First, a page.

I have the following rasterised image (ignore the club symbols in the corners):

Shape to be traced

I'd like this to be a rotationally symmetrical vector, but there's two challenges that I as an Illustrator newbie am not sure how to overcome;

  • the hashed vertical lines near the central club symbol
  • the sheer complexity of the squiggly lines in the rest of the pattern, and keeping them exactly at 45 degrees

I've taken care of the club symbols so no need to worry about those.

Essentially I'm wondering what approach a pro would use to trace/vectorise this in the most pain-free manner?

  • 1
    It's merely duplicated pieces. The vertical with a curly on top is the same, just repeated and resized. I'd rotate the entire thing 45° to so paths were perpendicular. Manually draw/trace one corner, then rotate and copy around center. Don't redraw repetition. -- not a great Stack question, it's largely opinion based and very project specific.
    – Scott
    Commented Jun 7 at 23:32

1 Answer 1


I would use a Transform effect (in the Appearance panel) for this. What follows isn't a tutorial, just the basic steps.

  1. Add some guides to mark the centre of the artwork

  2. Draw a rectangle with no fill or stroke, to cover the top half of the design, centring the rectangle on the vertical guide, with the bottom edge touching the horizontal guide. Then group this rectangle

  3. Enter the group in isolation mode, then draw one of the curly lines with the pen tool

  4. Exit isolation mode and select the group

  5. In the Appearance panel, add a Transform effect to the group, set it to 3 copies, 90 degree rotation, and set the transform point to the bottom centre point.

  6. Enter the group and add more shapes. Basically from this point on, everything will be rotated automatically as you draw each piece.

  7. When you have finished, expand the appearance, and add a pattern fill to shapes in the middle.

Here's an example. Here I've stroked the paths red so you can see them. You can also see the transform in the appearance panel and the invisible rectangle I used to make the group.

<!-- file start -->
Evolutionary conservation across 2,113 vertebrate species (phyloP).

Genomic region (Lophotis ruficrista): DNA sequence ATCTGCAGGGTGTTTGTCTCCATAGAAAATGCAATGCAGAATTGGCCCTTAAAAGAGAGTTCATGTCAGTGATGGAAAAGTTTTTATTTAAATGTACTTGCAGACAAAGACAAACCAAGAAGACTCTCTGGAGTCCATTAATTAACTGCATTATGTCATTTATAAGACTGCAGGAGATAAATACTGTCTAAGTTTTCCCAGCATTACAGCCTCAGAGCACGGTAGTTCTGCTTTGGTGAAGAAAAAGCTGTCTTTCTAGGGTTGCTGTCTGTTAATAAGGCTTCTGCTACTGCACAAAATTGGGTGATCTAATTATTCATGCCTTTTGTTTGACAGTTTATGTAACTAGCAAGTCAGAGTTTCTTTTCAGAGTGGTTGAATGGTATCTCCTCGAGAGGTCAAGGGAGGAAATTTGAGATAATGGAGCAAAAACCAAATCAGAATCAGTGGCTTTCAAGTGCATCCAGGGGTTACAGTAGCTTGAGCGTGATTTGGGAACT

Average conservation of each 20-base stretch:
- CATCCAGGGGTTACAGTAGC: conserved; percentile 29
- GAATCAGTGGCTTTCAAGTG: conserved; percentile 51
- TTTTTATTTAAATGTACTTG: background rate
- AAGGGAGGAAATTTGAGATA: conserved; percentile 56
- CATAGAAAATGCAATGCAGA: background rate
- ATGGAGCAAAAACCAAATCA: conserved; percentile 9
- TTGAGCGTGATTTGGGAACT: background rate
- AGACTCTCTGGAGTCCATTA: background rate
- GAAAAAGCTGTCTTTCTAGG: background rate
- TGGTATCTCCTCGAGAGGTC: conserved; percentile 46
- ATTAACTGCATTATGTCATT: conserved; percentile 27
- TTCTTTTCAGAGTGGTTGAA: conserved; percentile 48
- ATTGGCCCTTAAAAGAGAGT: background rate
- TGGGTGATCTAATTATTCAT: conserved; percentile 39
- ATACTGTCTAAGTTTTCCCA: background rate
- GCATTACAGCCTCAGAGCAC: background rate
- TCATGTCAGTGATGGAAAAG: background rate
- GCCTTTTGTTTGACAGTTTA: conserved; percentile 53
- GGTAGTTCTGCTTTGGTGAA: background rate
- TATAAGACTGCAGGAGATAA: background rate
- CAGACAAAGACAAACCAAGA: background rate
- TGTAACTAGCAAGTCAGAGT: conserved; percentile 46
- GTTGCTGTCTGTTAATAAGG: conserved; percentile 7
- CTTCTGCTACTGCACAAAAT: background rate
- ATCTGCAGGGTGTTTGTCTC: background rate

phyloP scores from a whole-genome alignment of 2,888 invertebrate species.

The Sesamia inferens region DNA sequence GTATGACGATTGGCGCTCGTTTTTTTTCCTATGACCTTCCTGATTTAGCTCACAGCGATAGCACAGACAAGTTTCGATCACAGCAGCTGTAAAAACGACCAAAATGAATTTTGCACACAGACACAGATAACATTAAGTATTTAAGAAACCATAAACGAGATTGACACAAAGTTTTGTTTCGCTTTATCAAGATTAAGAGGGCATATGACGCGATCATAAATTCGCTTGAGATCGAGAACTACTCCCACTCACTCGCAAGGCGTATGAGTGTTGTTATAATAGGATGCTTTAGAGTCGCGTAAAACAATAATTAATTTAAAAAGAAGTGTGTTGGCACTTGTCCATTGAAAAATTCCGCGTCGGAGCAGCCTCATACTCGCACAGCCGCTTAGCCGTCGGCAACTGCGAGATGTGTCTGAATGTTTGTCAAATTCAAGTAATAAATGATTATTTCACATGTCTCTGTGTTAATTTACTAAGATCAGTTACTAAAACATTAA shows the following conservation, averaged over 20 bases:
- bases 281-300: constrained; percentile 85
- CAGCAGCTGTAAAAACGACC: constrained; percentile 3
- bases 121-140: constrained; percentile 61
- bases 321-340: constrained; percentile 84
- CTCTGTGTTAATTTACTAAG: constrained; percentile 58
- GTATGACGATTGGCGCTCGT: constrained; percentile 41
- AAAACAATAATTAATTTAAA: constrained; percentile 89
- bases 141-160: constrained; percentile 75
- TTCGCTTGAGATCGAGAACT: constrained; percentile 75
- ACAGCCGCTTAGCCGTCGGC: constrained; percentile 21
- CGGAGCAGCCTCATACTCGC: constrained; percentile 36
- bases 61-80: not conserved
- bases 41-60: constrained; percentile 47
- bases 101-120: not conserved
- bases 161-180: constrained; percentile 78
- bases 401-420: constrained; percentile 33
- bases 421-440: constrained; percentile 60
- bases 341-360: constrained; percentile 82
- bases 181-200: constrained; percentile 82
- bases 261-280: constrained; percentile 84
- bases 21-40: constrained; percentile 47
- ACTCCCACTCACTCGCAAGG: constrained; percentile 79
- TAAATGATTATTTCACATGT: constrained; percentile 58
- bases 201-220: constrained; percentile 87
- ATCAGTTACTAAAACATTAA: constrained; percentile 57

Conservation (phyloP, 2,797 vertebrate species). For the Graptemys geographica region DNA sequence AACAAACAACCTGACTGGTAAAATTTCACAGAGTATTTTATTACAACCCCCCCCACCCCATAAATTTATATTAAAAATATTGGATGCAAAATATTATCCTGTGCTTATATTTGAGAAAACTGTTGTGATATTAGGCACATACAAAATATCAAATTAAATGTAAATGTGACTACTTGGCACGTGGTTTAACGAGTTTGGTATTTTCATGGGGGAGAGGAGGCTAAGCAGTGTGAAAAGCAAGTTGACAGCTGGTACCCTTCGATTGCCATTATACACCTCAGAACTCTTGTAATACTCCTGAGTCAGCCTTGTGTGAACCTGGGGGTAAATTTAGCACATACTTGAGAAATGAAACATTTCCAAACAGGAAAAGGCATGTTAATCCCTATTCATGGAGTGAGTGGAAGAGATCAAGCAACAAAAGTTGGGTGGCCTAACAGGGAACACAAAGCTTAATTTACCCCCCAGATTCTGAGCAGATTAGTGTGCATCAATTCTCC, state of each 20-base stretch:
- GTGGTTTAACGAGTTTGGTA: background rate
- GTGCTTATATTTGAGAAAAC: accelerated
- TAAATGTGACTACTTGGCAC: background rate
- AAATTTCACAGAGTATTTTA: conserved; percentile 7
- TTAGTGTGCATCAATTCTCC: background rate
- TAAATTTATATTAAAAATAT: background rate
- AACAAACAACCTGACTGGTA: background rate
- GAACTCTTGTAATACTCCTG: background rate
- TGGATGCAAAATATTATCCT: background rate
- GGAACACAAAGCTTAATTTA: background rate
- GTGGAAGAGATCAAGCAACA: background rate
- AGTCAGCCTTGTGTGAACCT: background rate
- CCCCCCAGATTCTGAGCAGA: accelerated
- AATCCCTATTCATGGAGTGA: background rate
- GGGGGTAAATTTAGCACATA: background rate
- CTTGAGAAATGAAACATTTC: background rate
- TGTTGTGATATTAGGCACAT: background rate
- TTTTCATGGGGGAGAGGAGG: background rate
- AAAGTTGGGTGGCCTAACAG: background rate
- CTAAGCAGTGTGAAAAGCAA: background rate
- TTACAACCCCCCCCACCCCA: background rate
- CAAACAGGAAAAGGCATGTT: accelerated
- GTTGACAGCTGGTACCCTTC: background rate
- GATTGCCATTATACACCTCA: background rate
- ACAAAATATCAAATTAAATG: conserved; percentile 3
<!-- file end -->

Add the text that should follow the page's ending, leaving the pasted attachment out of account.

enter image description here

  • Red and black and the geometry of the swastika! If someone has already something against you he may well pick up these points. The decoration may disturb others who love the original. It's obviously difficult to stay away from the space between the wall and the wallpaper. Commented Jun 9 at 7:01
  • 1
    @user8922027 - I will give you one thing, it could look like a swastika if I were to look at it then shut my eyes and imagine I saw something else, while pretending I'm a moron. However, to then go on and make a comment suggesting that a sacred symbol of various world religions: Jainism, Hinduism, and Buddhism, is "disturbing" in some way is beyond the pale, and potentially offensive. Luckily for you, I don't practice any of those religions. Be careful what you say, and to whom you might say it!
    – Billy Kerr
    Commented Jun 9 at 12:42
  • 3
    @user8922027 the problem with this way of thinking is that any 4 pronged radial symmetry looks like a swastika
    – joojaa
    Commented Jun 9 at 12:45
  • @joojaa - precisely.
    – Billy Kerr
    Commented Jun 9 at 12:47

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